When I began work on my memoirs early last year, it was primarily for my own edification, and at first I didn’t think about getting them printed, but as they unfolded, and unexpected things came out, as they have a way of doing, I thought parts might be of some interest to others, even though they might not have traveled as widely as me. They became so voluminous, however, that to print them as one book would have been cumbersome, as few people have time for such, and so I decided to cut it into parts. This, therefore, is the first part, telling of events from my first quarter-century ~ the formative years, as it were. Subsequent parts will hopefully follow in due course.

The main inspiration came from a book called “A Single Night’s Shelter,” the autobiography of an American monk named Yogacara Rahula, which I came upon in the library of a Viet-namese temple in Virginia. Glancing through it I recognized his story as very similar to my own, in that we had stumbled across Buddhism in much the same way; he’d also traveled overland from Europe to India along the Hippie Trail, through Turkey, Iran, Afghanistan and Pakistan. I excitedly read it very quickly, and realized that we’d been to many of the same places, done similar things, and even met some of the same people. I ad-mired his frankness and honesty, and before going further, must express my indebtedness to him, as otherwise I might never have settled down to write my own account.

There was no address in it whereby I might have contacted him, and I presumed he was still in Sri Lanka, where he had or-dained. Later, however, I met a Sri Lankan monk in Detroit, who told me he was in Virginia, not far from the place where I’d found the book. I got an address and wrote, and not long afterwards got a reply by email.

It wasn’t easy for me to set about writing this, and I’d put off do-ing so for years, and then got the idea of writing it in bits and pieces in no particular order, thinking of calling it: JOIN THE DOTS, as that’s what anyone reading it would have had to do, jumping back and forth trying to make sense of it all. Then, when I did make a start, I found myself more-or-less at the beginning and going on from there, but even so, some dislocation was un-avoidable, as many things happen at the same time, while we can tell of them only one-by-one. So, reading this will require some concentration and imagination, not to say interest. I invite you to join me on my journey, and in so doing, you may realize that your own journey is interesting, too, and something to be treasured.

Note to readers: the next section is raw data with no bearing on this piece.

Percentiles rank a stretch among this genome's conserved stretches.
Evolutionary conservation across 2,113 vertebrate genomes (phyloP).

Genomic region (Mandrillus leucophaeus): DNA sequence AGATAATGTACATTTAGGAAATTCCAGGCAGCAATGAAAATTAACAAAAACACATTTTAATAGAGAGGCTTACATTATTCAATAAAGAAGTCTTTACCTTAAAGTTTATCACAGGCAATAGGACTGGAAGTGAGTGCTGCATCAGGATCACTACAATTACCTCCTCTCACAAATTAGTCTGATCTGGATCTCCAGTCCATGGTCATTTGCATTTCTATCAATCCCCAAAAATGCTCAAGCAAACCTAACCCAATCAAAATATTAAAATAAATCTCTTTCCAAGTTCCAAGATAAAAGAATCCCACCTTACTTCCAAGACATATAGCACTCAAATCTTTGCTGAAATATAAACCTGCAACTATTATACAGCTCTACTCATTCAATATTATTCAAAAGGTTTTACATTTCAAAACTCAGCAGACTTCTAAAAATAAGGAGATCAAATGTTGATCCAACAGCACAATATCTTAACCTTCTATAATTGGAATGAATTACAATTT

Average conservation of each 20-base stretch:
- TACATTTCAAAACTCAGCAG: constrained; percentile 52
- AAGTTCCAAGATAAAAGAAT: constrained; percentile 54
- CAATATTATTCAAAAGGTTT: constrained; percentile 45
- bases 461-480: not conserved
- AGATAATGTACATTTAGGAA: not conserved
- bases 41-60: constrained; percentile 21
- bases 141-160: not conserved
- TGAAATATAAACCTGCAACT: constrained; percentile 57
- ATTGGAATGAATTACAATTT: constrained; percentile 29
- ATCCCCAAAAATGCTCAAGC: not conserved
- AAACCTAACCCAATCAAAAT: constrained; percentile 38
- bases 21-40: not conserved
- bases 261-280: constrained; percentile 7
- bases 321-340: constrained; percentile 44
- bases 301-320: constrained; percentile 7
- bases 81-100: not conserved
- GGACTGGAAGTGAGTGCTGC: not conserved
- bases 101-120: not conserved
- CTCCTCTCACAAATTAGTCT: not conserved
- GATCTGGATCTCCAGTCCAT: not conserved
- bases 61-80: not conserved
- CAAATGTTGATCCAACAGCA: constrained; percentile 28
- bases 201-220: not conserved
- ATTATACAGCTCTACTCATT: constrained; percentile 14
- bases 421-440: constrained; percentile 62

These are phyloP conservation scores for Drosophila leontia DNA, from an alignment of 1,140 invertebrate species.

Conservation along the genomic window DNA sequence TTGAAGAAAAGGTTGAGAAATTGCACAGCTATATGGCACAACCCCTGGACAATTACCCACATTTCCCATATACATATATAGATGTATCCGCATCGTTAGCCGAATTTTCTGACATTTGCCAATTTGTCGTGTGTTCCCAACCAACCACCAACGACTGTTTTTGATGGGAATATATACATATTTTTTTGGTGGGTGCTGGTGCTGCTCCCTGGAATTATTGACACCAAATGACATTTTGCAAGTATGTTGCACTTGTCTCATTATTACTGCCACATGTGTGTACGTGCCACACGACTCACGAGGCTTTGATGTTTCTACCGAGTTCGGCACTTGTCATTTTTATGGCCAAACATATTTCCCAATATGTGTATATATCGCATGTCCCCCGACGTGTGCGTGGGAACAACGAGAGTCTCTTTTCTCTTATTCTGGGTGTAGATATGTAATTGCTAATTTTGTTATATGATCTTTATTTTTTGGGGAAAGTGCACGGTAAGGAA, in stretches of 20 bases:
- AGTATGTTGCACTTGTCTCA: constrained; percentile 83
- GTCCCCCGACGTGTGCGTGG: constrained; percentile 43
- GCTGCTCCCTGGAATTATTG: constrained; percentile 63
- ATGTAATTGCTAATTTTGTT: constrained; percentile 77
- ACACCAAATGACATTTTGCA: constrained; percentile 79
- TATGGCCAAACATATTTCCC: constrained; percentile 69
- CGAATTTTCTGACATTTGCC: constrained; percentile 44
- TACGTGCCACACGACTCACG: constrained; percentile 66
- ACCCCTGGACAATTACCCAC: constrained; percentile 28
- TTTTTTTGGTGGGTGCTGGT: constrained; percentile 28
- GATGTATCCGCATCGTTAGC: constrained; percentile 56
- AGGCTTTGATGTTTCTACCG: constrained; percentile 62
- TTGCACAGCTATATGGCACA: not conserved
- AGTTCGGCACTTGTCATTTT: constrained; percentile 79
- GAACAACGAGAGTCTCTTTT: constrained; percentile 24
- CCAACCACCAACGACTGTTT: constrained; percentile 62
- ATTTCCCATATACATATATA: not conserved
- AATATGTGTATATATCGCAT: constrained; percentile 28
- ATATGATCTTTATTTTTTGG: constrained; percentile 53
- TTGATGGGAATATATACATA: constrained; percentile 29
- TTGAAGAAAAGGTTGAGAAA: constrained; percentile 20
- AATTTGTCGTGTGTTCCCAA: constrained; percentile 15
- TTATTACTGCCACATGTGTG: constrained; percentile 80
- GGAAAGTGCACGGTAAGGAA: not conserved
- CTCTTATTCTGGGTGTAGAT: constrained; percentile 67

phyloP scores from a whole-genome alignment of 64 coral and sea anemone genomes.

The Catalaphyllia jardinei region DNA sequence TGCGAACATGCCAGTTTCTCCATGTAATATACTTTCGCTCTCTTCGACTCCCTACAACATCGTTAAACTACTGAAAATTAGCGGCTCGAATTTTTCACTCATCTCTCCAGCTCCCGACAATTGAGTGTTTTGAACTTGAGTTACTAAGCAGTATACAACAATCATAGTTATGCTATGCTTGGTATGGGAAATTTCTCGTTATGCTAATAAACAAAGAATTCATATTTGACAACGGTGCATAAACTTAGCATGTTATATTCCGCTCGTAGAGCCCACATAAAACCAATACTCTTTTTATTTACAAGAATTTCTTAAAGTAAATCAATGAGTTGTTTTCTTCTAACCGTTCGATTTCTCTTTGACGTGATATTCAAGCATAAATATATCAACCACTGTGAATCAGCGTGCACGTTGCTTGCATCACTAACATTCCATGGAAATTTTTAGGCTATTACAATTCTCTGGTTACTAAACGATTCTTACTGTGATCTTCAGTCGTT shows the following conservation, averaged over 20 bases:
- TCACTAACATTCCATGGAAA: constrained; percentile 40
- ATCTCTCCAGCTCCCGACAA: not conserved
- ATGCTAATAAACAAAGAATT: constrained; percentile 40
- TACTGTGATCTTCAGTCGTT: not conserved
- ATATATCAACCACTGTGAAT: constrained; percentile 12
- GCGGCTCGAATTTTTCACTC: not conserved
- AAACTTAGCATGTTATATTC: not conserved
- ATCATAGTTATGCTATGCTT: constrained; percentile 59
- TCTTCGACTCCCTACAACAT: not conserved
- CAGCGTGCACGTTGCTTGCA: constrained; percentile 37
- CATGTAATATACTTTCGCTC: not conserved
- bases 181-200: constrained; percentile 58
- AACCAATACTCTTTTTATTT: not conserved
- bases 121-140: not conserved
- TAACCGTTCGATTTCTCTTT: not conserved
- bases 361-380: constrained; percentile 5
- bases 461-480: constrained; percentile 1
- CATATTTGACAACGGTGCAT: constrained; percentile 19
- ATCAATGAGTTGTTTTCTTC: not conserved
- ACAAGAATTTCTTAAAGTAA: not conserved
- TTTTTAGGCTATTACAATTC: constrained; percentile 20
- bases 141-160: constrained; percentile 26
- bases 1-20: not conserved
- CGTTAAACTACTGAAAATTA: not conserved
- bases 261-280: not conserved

Years ago, in one of my books, I wrote that if asked to tell the story of our life without mentioning anyone else, we could say almost nothing, as our lives are made up ~ like a tapestry ~ of innumerable threads that are not-us; they are not simply ours, but in fact, mostly not-ours. Anyone and anything we meet, who crosses our path or impinges upon us in any way, becomes part of our experience, or what we think of as 'our life'. In reality, there is no such thing as 'my life,' but an extremely rich and var-ied composition. See how it happens: just by reading these words, I am becoming part of your life and, in an equally subtle way, you are becoming part of mine. There is very little about us that is really ‘I’. This is why I’ve mentioned so many people in this account, each and every one of them having their own story, which is just like mine, and yours, and everyone else’s, being made up of countless other stories. How fascinating it all is, this tangled skein of life!

None of us, except the least imaginative, can do everything we want to do in the brief time we live, but we all do many things ~ either directly, ourselves, or indirectly, through others ~ and should feel happy at having done and witnessed so many things. By the time it comes to die, instead of feeling regret at having missed certain things, we might think of all the things we did, and say, "I lived!"



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